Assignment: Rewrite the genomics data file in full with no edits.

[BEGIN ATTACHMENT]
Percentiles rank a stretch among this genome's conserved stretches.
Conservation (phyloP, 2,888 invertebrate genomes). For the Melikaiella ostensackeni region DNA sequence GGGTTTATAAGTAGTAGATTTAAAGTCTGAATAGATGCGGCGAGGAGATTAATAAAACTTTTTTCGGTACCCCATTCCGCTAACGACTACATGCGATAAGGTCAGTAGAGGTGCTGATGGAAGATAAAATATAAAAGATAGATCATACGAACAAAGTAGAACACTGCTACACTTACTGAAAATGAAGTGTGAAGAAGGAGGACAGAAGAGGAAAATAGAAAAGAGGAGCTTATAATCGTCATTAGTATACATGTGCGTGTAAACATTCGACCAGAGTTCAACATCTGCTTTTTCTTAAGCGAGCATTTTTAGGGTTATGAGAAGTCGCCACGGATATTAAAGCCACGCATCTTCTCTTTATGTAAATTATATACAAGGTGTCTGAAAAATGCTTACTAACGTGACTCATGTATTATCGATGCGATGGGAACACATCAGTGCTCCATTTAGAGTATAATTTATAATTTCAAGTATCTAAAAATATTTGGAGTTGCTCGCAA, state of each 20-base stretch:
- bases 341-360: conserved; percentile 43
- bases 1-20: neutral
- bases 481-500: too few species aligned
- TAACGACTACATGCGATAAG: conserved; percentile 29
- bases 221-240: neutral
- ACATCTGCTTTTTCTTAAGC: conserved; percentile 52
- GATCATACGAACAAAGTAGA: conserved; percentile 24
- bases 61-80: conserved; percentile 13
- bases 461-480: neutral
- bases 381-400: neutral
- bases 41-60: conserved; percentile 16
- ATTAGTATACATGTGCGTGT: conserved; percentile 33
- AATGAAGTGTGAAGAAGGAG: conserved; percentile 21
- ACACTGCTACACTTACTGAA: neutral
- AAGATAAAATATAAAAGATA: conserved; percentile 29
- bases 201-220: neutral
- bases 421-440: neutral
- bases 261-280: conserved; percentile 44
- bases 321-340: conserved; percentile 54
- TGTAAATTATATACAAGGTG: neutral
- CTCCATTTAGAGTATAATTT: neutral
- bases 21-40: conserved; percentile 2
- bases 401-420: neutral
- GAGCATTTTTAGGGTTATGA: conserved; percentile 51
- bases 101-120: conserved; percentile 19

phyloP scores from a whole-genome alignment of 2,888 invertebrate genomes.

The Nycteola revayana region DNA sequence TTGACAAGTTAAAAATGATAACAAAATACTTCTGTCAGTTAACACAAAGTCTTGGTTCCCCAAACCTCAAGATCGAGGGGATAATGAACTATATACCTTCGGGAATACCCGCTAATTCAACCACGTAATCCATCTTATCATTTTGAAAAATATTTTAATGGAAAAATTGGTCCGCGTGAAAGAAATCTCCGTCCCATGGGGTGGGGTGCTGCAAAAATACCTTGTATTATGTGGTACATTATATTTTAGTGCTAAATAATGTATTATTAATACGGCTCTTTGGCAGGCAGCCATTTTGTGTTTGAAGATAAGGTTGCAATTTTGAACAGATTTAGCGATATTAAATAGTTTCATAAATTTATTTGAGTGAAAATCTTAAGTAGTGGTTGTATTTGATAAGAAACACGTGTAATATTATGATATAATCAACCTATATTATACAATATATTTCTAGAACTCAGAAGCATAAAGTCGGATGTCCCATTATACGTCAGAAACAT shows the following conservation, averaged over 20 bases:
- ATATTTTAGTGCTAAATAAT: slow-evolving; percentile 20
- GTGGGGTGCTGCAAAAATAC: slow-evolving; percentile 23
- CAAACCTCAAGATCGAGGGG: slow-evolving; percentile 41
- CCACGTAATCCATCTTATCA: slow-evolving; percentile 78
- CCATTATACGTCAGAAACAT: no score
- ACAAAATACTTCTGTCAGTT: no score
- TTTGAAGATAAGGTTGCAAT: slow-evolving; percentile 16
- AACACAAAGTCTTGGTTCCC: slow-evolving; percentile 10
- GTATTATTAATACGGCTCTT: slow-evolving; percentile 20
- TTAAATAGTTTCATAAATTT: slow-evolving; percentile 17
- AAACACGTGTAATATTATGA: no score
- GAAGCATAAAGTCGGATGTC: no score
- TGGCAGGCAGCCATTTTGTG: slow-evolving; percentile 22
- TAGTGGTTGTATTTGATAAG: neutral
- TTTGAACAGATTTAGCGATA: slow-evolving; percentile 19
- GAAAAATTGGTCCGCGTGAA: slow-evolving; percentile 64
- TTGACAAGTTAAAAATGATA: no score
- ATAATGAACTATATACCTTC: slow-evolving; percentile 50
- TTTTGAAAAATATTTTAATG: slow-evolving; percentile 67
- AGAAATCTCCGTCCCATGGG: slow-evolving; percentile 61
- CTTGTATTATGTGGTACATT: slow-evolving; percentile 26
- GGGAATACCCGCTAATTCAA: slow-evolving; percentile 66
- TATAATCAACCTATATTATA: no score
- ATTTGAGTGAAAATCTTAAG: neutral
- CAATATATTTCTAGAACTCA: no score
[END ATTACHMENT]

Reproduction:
Percentiles rank a stretch among this genome's conserved stretches.
Conservation (phyloP, 2,888 invertebrate genomes). For the Melikaiella ostensackeni region DNA sequence GGGTTTATAAGTAGTAGATTTAAAGTCTGAATAGATGCGGCGAGGAGATTAATAAAACTTTTTTCGGTACCCCATTCCGCTAACGACTACATGCGATAAGGTCAGTAGAGGTGCTGATGGAAGATAAAATATAAAAGATAGATCATACGAACAAAGTAGAACACTGCTACACTTACTGAAAATGAAGTGTGAAGAAGGAGGACAGAAGAGGAAAATAGAAAAGAGGAGCTTATAATCGTCATTAGTATACATGTGCGTGTAAACATTCGACCAGAGTTCAACATCTGCTTTTTCTTAAGCGAGCATTTTTAGGGTTATGAGAAGTCGCCACGGATATTAAAGCCACGCATCTTCTCTTTATGTAAATTATATACAAGGTGTCTGAAAAATGCTTACTAACGTGACTCATGTATTATCGATGCGATGGGAACACATCAGTGCTCCATTTAGAGTATAATTTATAATTTCAAGTATCTAAAAATATTTGGAGTTGCTCGCAA, state of each 20-base stretch:
- bases 341-360: conserved; percentile 43
- bases 1-20: neutral
- bases 481-500: too few species aligned
- TAACGACTACATGCGATAAG: conserved; percentile 29
- bases 221-240: neutral
- ACATCTGCTTTTTCTTAAGC: conserved; percentile 52
- GATCATACGAACAAAGTAGA: conserved; percentile 24
- bases 61-80: conserved; percentile 13
- bases 461-480: neutral
- bases 381-400: neutral
- bases 41-60: conserved; percentile 16
- ATTAGTATACATGTGCGTGT: conserved; percentile 33
- AATGAAGTGTGAAGAAGGAG: conserved; percentile 21
- ACACTGCTACACTTACTGAA: neutral
- AAGATAAAATATAAAAGATA: conserved; percentile 29
- bases 201-220: neutral
- bases 421-440: neutral
- bases 261-280: conserved; percentile 44
- bases 321-340: conserved; percentile 54
- TGTAAATTATATACAAGGTG: neutral
- CTCCATTTAGAGTATAATTT: neutral
- bases 21-40: conserved; percentile 2
- bases 401-420: neutral
- GAGCATTTTTAGGGTTATGA: conserved; percentile 51
- bases 101-120: conserved; percentile 19

phyloP scores from a whole-genome alignment of 2,888 invertebrate genomes.

The Nycteola revayana region DNA sequence TTGACAAGTTAAAAATGATAACAAAATACTTCTGTCAGTTAACACAAAGTCTTGGTTCCCCAAACCTCAAGATCGAGGGGATAATGAACTATATACCTTCGGGAATACCCGCTAATTCAACCACGTAATCCATCTTATCATTTTGAAAAATATTTTAATGGAAAAATTGGTCCGCGTGAAAGAAATCTCCGTCCCATGGGGTGGGGTGCTGCAAAAATACCTTGTATTATGTGGTACATTATATTTTAGTGCTAAATAATGTATTATTAATACGGCTCTTTGGCAGGCAGCCATTTTGTGTTTGAAGATAAGGTTGCAATTTTGAACAGATTTAGCGATATTAAATAGTTTCATAAATTTATTTGAGTGAAAATCTTAAGTAGTGGTTGTATTTGATAAGAAACACGTGTAATATTATGATATAATCAACCTATATTATACAATATATTTCTAGAACTCAGAAGCATAAAGTCGGATGTCCCATTATACGTCAGAAACAT shows the following conservation, averaged over 20 bases:
- ATATTTTAGTGCTAAATAAT: slow-evolving; percentile 20
- GTGGGGTGCTGCAAAAATAC: slow-evolving; percentile 23
- CAAACCTCAAGATCGAGGGG: slow-evolving; percentile 41
- CCACGTAATCCATCTTATCA: slow-evolving; percentile 78
- CCATTATACGTCAGAAACAT: no score
- ACAAAATACTTCTGTCAGTT: no score
- TTTGAAGATAAGGTTGCAAT: slow-evolving; percentile 16
- AACACAAAGTCTTGGTTCCC: slow-evolving; percentile 10
- GTATTATTAATACGGCTCTT: slow-evolving; percentile 20
- TTAAATAGTTTCATAAATTT: slow-evolving; percentile 17
- AAACACGTGTAATATTATGA: no score
- GAAGCATAAAGTCGGATGTC: no score
- TGGCAGGCAGCCATTTTGTG: slow-evolving; percentile 22
- TAGTGGTTGTATTTGATAAG: neutral
- TTTGAACAGATTTAGCGATA: slow-evolving; percentile 19
- GAAAAATTGGTCCGCGTGAA: slow-evolving; percentile 64
- TTGACAAGTTAAAAATGATA: no score
- ATAATGAACTATATACCTTC: slow-evolving; percentile 50
- TTTTGAAAAATATTTTAATG: slow-evolving; percentile 67
- AGAAATCTCCGTCCCATGGG: slow-evolving; percentile 61
- CTTGTATTATGTGGTACATT: slow-evolving; percentile 26
- GGGAATACCCGCTAATTCAA: slow-evolving; percentile 66
- TATAATCAACCTATATTATA: no score
- ATTTGAGTGAAAATCTTAAG: neutral
- CAATATATTTCTAGAACTCA: no score